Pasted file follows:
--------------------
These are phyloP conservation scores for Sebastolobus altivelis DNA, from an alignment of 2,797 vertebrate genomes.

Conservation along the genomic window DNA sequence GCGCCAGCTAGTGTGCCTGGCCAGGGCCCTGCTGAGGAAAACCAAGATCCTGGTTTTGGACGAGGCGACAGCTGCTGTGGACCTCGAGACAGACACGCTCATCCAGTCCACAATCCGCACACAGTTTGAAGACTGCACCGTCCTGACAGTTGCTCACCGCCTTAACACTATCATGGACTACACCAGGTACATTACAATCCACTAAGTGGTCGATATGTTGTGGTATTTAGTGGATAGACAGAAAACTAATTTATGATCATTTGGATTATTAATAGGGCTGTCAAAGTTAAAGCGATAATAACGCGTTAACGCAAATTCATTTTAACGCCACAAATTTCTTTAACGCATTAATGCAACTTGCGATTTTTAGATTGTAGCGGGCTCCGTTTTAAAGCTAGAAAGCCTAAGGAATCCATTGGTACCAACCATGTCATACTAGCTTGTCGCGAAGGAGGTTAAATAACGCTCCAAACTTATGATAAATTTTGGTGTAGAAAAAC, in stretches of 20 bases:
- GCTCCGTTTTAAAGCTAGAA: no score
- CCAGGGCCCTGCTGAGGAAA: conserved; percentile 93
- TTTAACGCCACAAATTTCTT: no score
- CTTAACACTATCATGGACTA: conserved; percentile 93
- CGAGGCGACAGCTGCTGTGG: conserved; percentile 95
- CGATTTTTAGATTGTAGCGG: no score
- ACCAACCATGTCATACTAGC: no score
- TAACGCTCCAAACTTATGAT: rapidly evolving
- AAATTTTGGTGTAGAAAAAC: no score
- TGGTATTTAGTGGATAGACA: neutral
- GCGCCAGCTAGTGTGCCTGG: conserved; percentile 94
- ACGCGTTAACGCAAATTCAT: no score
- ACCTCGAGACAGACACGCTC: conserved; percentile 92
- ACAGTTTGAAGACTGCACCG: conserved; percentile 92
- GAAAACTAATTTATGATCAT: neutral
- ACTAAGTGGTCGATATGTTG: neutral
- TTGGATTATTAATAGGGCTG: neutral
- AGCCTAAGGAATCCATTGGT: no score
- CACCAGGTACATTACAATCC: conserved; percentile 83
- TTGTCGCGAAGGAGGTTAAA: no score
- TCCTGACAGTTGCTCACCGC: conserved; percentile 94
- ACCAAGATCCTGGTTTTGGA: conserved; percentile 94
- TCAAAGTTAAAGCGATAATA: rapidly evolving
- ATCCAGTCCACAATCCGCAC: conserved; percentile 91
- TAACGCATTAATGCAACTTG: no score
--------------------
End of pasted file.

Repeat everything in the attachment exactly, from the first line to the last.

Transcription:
These are phyloP conservation scores for Sebastolobus altivelis DNA, from an alignment of 2,797 vertebrate genomes.

Conservation along the genomic window DNA sequence GCGCCAGCTAGTGTGCCTGGCCAGGGCCCTGCTGAGGAAAACCAAGATCCTGGTTTTGGACGAGGCGACAGCTGCTGTGGACCTCGAGACAGACACGCTCATCCAGTCCACAATCCGCACACAGTTTGAAGACTGCACCGTCCTGACAGTTGCTCACCGCCTTAACACTATCATGGACTACACCAGGTACATTACAATCCACTAAGTGGTCGATATGTTGTGGTATTTAGTGGATAGACAGAAAACTAATTTATGATCATTTGGATTATTAATAGGGCTGTCAAAGTTAAAGCGATAATAACGCGTTAACGCAAATTCATTTTAACGCCACAAATTTCTTTAACGCATTAATGCAACTTGCGATTTTTAGATTGTAGCGGGCTCCGTTTTAAAGCTAGAAAGCCTAAGGAATCCATTGGTACCAACCATGTCATACTAGCTTGTCGCGAAGGAGGTTAAATAACGCTCCAAACTTATGATAAATTTTGGTGTAGAAAAAC, in stretches of 20 bases:
- GCTCCGTTTTAAAGCTAGAA: no score
- CCAGGGCCCTGCTGAGGAAA: conserved; percentile 93
- TTTAACGCCACAAATTTCTT: no score
- CTTAACACTATCATGGACTA: conserved; percentile 93
- CGAGGCGACAGCTGCTGTGG: conserved; percentile 95
- CGATTTTTAGATTGTAGCGG: no score
- ACCAACCATGTCATACTAGC: no score
- TAACGCTCCAAACTTATGAT: rapidly evolving
- AAATTTTGGTGTAGAAAAAC: no score
- TGGTATTTAGTGGATAGACA: neutral
- GCGCCAGCTAGTGTGCCTGG: conserved; percentile 94
- ACGCGTTAACGCAAATTCAT: no score
- ACCTCGAGACAGACACGCTC: conserved; percentile 92
- ACAGTTTGAAGACTGCACCG: conserved; percentile 92
- GAAAACTAATTTATGATCAT: neutral
- ACTAAGTGGTCGATATGTTG: neutral
- TTGGATTATTAATAGGGCTG: neutral
- AGCCTAAGGAATCCATTGGT: no score
- CACCAGGTACATTACAATCC: conserved; percentile 83
- TTGTCGCGAAGGAGGTTAAA: no score
- TCCTGACAGTTGCTCACCGC: conserved; percentile 94
- ACCAAGATCCTGGTTTTGGA: conserved; percentile 94
- TCAAAGTTAAAGCGATAATA: rapidly evolving
- ATCCAGTCCACAATCCGCAC: conserved; percentile 91
- TAACGCATTAATGCAACTTG: no score